How to Can Beef Stew
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My family really likes canned beef stew. Beef stew is one of those recipes that you’re not quite sure if your family is going to like the canned version vs. the store bought version. I was a little skeptical first, but was hoping my family would at least try it. It turns out canning beef stew is really easy, I should have tried it sooner!
My family were good sports, and it turned out they loved it! This canned beef stew recipe is definitely now on my list of go-to canning recipes.
If you are new to pressure canning, beef stew is one of the easiest things for you to learn how to can.
Note: You cannot can beef stew without a pressure canner. Because meat is a low acid food it MUST be pressure canned.
Step by Step Canning Video
Unsure how to use your pressure canner? Watch as I prepare this beef stew recipe step by step.
A lot of recipes require a lot of preparation and cooking prior to canning, but for this recipe you put all of the ingredients in the jar raw (even the meat!), and then all of the ingredients are cooked in the jars during the pressure canning process.
If you have never eaten meat cooked in a pressure canner before, it is amazing! It’s very tender and FULL of flavor, and you won’t want to eat beef stew any other way again.
If you follow this following recipe step by step, your beef stew will turn out perfect every time. If you just got your pressure canner or are thinking about buying one and still not sure how to use it, let me walk you through the entire process step by step.
Beef Stew Canning Recipe
- Roast or stew meat
- Beef bouillon
You don’t have to use exact measurements for this recipe. One 3-lb. chuck roast will be enough meat for about 6 quarts of beef stew. For 6 quarts you will also need approximately 2 large onions, 6 stalks of celery, approximately 1 carrot per jar, and 1-2 potatoes per jar.
Sterilize your canning jars, lids, and rings. I sterilize mine by running them through the rinse cycle on my dishwasher. Just leave them in the dishwasher until you are ready to use them.
Prepare the beef bouillon by adding about 4 tbsp. of bouillon powder to 12 cups water (you need about 2 c. per quart canning jar). Heat to boiling.
Chop carrots, celery, and onions, and then peel and chop the potatoes.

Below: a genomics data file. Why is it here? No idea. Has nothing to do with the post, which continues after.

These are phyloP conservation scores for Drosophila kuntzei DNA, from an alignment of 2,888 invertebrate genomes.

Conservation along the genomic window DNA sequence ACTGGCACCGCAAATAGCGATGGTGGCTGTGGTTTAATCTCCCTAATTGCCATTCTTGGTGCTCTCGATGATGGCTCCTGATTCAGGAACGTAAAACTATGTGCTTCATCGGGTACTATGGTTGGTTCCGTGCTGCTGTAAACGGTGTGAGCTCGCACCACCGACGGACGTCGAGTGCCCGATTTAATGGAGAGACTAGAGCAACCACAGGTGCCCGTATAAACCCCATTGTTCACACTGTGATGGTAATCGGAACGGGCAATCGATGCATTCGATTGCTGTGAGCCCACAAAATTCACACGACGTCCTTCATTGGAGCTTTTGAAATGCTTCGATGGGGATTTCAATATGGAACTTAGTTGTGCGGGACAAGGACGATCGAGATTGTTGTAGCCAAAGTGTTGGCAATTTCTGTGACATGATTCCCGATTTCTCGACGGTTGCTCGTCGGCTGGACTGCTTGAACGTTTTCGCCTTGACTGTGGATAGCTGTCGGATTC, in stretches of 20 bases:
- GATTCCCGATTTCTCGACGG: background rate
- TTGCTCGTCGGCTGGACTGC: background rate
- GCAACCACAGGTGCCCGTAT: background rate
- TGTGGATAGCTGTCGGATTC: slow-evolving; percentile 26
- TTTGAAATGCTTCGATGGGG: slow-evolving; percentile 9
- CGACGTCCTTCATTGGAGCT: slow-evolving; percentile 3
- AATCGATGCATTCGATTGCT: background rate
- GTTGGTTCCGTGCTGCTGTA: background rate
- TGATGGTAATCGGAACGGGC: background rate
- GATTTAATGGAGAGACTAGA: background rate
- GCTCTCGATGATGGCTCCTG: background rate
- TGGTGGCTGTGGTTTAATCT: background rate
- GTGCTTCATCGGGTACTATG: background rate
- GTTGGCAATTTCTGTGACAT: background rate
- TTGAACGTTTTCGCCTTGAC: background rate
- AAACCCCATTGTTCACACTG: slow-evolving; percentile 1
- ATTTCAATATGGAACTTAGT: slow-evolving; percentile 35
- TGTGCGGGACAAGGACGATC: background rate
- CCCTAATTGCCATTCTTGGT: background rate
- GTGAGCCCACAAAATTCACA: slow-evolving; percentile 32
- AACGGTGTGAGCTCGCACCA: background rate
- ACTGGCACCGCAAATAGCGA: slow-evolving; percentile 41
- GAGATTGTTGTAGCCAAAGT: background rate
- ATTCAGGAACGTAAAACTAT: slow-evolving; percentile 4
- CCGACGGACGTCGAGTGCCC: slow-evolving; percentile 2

Place 1 tsp. salt into each sterilized canning jar. Layer beef, potatoes, carrots, onions, and celery in canning jars. Add heated bouillon, leaving 1 inch head space. You can easily measure the head space with this inexpensive canning funnel.
If you don’t have enough bouillon to fill all the jars, just add a little hot water to make up the difference.
Wipe rims of jars with damp paper towel or dish towel, and then place the rings and lids on the canning jars.
Some people ask how long it takes to pressure can meat. Because meat is a low acid food, it takes close to the longest for it to process compared to other foods, so you can count on it taking up to 1 1/2 hours to process in the pressure canner.
Fill the pressure canner with 2-3 inches of water and place the jars in the pressure canner, and then secure the lid on the canner.
Process the prepared jars in pressure canner at 10 pounds pressure for 70 minutes for pints or 90 minutes for quarts. When timer goes off turn off the heat on the stove.
After the pressure has been completely released from the canner, remove the lid from the canner. Remove jars from canner and place on a towel on the kitchen counter to cool. It will take hours for the jars to cool completely, so let them sit until they are completely cooled off.
Make sure lids are sealed before storing in the pantry. If you have any jars that didn’t seal, place them in the refrigerator and eat them in the next week. Sealed jars can be safely stored 1-2 years.
To serve, you can eat as-is or to thicken the stew, remove some of the liquid from the stew, add a couple tablespoons of cornstarch, stir, then add back to stew to thicken it (the cornstarch is added after canning because cornstarch is not safe to can).
Canning Supply List
Click here to download the canning supply list for this recipe.
If you live about 1,000 feet in elevation, download this altitude adjustment chart to find out how much extra pressure you need to use to can this recipe.
Related Pressure Canning Recipes
- canning chili
- canning spaghetti
- pork and beans
- pulled pork
- bean and ham soup
- canning potatoes
- canning split pea soup
- tomato soup canning recipe